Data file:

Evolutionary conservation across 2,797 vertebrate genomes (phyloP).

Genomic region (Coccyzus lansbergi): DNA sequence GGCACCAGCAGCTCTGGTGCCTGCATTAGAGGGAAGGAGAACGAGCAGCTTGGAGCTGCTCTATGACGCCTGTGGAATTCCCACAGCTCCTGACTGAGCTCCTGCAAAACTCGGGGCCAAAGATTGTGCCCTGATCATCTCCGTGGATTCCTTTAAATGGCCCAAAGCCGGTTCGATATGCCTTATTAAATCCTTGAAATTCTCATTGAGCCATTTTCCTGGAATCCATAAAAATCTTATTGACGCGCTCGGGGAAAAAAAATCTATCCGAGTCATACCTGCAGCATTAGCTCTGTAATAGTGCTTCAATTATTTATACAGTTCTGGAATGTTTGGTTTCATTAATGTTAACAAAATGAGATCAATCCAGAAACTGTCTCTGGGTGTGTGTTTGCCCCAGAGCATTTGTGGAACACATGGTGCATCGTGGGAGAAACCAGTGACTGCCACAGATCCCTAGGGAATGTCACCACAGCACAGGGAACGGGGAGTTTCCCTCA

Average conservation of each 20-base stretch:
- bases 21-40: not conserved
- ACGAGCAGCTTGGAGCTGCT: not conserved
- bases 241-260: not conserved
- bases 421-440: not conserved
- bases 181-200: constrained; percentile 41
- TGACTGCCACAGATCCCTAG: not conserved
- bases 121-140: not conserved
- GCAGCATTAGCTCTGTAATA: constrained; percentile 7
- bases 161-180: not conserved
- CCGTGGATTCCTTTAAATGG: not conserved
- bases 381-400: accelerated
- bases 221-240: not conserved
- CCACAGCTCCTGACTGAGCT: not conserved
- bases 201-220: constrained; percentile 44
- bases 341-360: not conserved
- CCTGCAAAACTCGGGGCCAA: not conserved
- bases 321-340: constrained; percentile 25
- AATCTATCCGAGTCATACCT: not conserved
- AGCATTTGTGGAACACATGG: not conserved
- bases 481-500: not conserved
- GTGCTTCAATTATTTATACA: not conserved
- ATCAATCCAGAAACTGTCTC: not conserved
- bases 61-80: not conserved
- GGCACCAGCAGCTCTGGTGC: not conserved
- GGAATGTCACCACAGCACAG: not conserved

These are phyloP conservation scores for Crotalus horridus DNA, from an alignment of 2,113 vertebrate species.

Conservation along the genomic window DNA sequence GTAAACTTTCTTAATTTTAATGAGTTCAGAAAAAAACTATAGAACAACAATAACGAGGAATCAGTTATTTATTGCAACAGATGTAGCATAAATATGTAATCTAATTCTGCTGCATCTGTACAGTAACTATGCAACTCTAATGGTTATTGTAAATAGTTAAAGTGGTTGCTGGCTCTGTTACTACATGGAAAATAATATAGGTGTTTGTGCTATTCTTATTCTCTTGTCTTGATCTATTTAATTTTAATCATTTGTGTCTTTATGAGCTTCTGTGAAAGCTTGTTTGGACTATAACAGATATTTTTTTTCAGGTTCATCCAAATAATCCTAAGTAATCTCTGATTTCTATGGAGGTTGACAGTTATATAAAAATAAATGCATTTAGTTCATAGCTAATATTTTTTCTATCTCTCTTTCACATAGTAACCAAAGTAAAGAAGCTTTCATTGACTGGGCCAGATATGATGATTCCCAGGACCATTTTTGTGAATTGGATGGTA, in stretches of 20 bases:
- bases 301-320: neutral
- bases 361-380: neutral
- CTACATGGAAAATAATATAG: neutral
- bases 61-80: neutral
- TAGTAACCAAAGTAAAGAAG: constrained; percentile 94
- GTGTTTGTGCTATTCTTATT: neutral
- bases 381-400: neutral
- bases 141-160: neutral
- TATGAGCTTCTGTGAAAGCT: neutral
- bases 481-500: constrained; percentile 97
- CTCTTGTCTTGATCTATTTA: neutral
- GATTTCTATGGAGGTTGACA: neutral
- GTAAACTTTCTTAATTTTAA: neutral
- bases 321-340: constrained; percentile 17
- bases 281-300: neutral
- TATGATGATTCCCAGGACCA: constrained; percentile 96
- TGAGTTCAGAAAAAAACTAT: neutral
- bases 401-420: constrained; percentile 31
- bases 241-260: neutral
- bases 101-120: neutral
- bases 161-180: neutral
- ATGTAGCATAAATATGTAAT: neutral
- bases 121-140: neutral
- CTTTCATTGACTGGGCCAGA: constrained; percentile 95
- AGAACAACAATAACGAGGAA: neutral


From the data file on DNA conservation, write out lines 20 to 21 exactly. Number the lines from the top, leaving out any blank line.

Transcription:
- bases 321-340: constrained; percentile 25
- AATCTATCCGAGTCATACCT: not conserved